At first sight, the notion of having to persuade the British to winter in Spain looks absurd. We already do, in the shape of several million package holidays to the Canaries (try finding a space over Christmas or New Year in Tenerife or Lanzarote), and long-stay trips to resorts such as Benidorm. But Hispanophiles know that the Iberian peninsula is best visited in the off season, when the air is as clear as the beaches, and the cities are unencumbered by backpack-wielding inter-railers.
The stellar cities – Barcelona, Seville and Granada – reveal their glories most intimately to the visitor in November and January. The seascapes of the Balearics are virtually unblemished between late October and a week before Easter; the 19th-century European aristocracy understood the appeal of Majorca in winter, as did luminaries such as Chopin and George Sand.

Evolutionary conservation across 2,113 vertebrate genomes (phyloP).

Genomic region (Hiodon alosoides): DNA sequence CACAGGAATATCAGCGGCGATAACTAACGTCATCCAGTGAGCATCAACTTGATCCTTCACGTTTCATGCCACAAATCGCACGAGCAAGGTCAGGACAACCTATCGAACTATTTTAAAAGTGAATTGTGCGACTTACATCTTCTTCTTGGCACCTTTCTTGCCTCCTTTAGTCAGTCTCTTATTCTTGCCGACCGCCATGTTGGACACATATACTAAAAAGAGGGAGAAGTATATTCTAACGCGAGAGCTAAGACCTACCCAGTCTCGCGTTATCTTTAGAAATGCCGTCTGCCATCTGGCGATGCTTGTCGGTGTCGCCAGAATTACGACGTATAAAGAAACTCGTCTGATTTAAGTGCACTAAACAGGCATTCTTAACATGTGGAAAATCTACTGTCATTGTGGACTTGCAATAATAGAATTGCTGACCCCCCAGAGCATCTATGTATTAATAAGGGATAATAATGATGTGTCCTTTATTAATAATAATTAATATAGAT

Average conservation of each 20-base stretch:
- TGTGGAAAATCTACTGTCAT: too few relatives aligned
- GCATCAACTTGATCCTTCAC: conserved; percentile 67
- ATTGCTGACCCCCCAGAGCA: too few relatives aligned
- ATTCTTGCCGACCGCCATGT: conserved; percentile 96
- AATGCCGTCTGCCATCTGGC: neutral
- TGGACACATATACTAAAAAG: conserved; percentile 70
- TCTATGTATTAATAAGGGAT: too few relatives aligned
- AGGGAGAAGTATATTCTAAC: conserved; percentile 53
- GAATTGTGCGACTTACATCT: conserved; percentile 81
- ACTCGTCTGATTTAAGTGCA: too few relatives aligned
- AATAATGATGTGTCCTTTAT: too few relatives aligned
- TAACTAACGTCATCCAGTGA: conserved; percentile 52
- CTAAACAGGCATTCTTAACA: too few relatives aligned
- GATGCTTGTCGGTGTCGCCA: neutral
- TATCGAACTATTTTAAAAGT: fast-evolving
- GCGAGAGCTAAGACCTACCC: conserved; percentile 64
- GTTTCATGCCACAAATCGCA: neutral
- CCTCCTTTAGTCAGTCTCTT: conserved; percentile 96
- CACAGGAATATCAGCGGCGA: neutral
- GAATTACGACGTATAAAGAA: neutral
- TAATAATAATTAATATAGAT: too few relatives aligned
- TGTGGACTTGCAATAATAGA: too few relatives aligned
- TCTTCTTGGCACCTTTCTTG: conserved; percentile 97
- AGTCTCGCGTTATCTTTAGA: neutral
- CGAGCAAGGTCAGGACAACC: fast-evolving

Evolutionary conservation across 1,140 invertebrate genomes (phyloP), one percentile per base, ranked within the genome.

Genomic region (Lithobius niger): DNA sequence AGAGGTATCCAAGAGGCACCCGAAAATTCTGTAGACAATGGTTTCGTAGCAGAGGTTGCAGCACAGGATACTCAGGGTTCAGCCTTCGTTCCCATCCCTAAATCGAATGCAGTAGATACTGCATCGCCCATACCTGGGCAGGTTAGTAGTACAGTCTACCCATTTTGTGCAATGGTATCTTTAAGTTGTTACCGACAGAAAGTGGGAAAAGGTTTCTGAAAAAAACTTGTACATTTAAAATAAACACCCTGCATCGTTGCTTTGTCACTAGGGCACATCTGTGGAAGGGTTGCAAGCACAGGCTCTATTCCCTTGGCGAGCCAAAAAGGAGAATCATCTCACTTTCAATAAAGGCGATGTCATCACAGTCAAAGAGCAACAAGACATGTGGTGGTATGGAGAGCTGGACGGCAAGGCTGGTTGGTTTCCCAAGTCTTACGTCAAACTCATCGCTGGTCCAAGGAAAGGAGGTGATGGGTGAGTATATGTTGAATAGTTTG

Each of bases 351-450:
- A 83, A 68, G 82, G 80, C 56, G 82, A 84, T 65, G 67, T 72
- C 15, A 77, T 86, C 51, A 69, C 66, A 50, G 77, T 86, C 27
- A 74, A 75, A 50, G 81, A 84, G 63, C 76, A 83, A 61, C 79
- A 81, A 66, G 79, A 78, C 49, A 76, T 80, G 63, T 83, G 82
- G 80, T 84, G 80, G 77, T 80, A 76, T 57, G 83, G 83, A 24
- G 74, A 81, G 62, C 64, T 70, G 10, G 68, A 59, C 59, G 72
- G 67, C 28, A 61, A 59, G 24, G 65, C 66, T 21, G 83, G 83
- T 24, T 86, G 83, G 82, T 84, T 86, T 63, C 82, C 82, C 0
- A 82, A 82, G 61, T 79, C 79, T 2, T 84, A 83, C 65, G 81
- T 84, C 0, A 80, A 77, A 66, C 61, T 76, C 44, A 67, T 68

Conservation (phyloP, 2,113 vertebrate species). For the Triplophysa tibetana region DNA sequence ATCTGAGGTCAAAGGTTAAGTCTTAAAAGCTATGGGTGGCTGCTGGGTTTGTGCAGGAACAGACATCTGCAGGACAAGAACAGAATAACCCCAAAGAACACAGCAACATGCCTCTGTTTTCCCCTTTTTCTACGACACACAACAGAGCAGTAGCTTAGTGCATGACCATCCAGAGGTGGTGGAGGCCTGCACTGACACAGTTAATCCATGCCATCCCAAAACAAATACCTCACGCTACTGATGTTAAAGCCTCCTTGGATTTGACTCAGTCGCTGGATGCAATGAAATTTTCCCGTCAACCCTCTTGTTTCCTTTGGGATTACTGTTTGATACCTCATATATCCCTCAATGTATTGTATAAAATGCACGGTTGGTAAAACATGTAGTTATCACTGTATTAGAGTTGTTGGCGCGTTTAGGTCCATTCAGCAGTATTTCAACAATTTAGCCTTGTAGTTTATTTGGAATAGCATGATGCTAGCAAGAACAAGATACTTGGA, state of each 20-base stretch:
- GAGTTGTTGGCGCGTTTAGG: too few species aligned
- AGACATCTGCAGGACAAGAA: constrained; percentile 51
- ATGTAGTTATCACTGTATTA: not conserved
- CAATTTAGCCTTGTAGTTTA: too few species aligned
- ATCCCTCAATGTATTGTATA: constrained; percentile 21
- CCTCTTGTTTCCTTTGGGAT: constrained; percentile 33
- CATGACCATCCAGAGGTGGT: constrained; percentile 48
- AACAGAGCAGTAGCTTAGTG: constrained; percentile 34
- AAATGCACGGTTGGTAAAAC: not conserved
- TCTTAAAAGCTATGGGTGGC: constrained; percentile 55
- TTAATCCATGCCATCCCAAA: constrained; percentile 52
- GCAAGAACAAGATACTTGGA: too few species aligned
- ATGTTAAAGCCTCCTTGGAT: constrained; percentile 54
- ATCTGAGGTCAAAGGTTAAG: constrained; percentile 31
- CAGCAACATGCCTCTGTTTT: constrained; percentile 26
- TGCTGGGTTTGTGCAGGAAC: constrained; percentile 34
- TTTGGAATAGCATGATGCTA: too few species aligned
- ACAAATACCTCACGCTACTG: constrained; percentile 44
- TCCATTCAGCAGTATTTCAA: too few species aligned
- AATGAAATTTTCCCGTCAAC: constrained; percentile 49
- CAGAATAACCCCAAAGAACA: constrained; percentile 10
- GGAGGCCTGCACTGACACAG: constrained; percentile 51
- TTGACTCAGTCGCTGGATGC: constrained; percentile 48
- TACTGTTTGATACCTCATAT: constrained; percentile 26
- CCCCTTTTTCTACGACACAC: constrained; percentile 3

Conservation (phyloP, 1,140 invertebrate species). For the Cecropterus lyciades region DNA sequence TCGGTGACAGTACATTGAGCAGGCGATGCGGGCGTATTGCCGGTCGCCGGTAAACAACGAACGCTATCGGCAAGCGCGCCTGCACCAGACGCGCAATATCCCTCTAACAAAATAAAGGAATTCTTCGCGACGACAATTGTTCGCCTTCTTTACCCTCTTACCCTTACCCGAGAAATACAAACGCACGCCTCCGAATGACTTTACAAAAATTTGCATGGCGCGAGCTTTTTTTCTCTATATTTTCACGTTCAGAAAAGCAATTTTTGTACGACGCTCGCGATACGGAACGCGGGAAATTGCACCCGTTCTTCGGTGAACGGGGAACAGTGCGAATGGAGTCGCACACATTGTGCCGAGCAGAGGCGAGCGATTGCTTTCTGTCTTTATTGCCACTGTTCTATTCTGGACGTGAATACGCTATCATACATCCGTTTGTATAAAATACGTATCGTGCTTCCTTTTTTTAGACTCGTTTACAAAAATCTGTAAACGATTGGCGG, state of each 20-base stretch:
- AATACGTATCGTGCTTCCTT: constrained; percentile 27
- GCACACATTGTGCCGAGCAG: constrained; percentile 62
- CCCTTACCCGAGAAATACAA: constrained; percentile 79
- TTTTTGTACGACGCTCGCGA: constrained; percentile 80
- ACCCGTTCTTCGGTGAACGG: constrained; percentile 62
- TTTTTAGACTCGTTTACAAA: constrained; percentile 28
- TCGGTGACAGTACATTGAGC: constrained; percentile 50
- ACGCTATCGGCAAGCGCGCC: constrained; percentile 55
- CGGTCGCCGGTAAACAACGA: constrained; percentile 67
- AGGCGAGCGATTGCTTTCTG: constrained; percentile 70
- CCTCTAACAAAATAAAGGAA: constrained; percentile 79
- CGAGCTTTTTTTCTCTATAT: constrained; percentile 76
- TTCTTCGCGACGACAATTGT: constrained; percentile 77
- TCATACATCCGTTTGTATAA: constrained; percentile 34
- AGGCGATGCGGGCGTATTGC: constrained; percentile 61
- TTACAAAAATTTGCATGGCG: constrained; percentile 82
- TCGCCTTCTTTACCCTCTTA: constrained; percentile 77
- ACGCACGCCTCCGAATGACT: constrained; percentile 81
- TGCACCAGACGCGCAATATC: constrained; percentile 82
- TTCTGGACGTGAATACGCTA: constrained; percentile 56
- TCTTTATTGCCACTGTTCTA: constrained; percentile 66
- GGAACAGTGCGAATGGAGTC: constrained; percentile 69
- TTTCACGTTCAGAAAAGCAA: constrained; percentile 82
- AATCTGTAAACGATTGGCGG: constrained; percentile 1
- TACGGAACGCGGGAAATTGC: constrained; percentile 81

The drama of Spain's jagged north coast is heightened by a good Atlantic storm yet, when the Bay of Biscay is calm and skies are clear, resorts such as San Sebastian still shine; I have swum in La Concha, as the shell-shaped bay is known, in late November. And in terms of winter sports, Spain is the unsung star of European skiing and snowboarding, both among the highest peaks of the Pyrenees and the sun-rich slopes of the Sierra Nevada – with easy access to the Med at Malaga. Ski in the morning, swim in the afternoon, and feast on tapas all evening: now that's what I call a winter holiday.